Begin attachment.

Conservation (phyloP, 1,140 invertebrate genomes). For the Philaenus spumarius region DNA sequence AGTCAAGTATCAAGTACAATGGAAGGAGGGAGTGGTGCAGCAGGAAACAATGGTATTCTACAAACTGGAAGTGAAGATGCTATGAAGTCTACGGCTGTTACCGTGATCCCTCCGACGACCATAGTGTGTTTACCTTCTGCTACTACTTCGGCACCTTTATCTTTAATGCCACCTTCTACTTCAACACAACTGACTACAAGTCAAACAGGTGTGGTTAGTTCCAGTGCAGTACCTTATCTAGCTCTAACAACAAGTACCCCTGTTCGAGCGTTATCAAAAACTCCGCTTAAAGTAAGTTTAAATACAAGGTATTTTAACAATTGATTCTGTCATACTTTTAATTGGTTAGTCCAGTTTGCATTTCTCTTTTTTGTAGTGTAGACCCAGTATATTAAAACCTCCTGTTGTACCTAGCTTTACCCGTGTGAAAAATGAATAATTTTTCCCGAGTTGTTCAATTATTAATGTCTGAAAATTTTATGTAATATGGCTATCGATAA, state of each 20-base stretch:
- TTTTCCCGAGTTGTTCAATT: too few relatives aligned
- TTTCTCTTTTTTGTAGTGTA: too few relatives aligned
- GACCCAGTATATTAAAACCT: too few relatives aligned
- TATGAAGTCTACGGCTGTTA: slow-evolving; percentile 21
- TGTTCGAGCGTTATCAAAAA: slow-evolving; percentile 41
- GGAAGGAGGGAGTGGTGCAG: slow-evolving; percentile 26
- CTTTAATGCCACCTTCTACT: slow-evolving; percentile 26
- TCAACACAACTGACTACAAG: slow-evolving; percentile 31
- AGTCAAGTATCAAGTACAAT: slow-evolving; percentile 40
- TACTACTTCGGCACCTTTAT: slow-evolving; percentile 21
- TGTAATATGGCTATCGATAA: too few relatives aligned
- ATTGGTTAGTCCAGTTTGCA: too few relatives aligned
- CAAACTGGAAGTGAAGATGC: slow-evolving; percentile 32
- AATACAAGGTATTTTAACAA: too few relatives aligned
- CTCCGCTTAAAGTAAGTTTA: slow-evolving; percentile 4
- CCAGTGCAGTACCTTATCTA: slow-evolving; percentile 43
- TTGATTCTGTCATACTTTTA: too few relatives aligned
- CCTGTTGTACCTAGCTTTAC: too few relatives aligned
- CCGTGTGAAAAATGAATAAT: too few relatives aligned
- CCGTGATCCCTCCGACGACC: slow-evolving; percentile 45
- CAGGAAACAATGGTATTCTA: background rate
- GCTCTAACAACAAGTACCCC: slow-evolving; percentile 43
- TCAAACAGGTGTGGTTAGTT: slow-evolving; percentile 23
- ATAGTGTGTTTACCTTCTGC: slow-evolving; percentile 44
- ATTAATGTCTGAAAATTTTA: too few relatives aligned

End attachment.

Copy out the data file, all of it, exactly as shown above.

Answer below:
Conservation (phyloP, 1,140 invertebrate genomes). For the Philaenus spumarius region DNA sequence AGTCAAGTATCAAGTACAATGGAAGGAGGGAGTGGTGCAGCAGGAAACAATGGTATTCTACAAACTGGAAGTGAAGATGCTATGAAGTCTACGGCTGTTACCGTGATCCCTCCGACGACCATAGTGTGTTTACCTTCTGCTACTACTTCGGCACCTTTATCTTTAATGCCACCTTCTACTTCAACACAACTGACTACAAGTCAAACAGGTGTGGTTAGTTCCAGTGCAGTACCTTATCTAGCTCTAACAACAAGTACCCCTGTTCGAGCGTTATCAAAAACTCCGCTTAAAGTAAGTTTAAATACAAGGTATTTTAACAATTGATTCTGTCATACTTTTAATTGGTTAGTCCAGTTTGCATTTCTCTTTTTTGTAGTGTAGACCCAGTATATTAAAACCTCCTGTTGTACCTAGCTTTACCCGTGTGAAAAATGAATAATTTTTCCCGAGTTGTTCAATTATTAATGTCTGAAAATTTTATGTAATATGGCTATCGATAA, state of each 20-base stretch:
- TTTTCCCGAGTTGTTCAATT: too few relatives aligned
- TTTCTCTTTTTTGTAGTGTA: too few relatives aligned
- GACCCAGTATATTAAAACCT: too few relatives aligned
- TATGAAGTCTACGGCTGTTA: slow-evolving; percentile 21
- TGTTCGAGCGTTATCAAAAA: slow-evolving; percentile 41
- GGAAGGAGGGAGTGGTGCAG: slow-evolving; percentile 26
- CTTTAATGCCACCTTCTACT: slow-evolving; percentile 26
- TCAACACAACTGACTACAAG: slow-evolving; percentile 31
- AGTCAAGTATCAAGTACAAT: slow-evolving; percentile 40
- TACTACTTCGGCACCTTTAT: slow-evolving; percentile 21
- TGTAATATGGCTATCGATAA: too few relatives aligned
- ATTGGTTAGTCCAGTTTGCA: too few relatives aligned
- CAAACTGGAAGTGAAGATGC: slow-evolving; percentile 32
- AATACAAGGTATTTTAACAA: too few relatives aligned
- CTCCGCTTAAAGTAAGTTTA: slow-evolving; percentile 4
- CCAGTGCAGTACCTTATCTA: slow-evolving; percentile 43
- TTGATTCTGTCATACTTTTA: too few relatives aligned
- CCTGTTGTACCTAGCTTTAC: too few relatives aligned
- CCGTGTGAAAAATGAATAAT: too few relatives aligned
- CCGTGATCCCTCCGACGACC: slow-evolving; percentile 45
- CAGGAAACAATGGTATTCTA: background rate
- GCTCTAACAACAAGTACCCC: slow-evolving; percentile 43
- TCAAACAGGTGTGGTTAGTT: slow-evolving; percentile 23
- ATAGTGTGTTTACCTTCTGC: slow-evolving; percentile 44
- ATTAATGTCTGAAAATTTTA: too few relatives aligned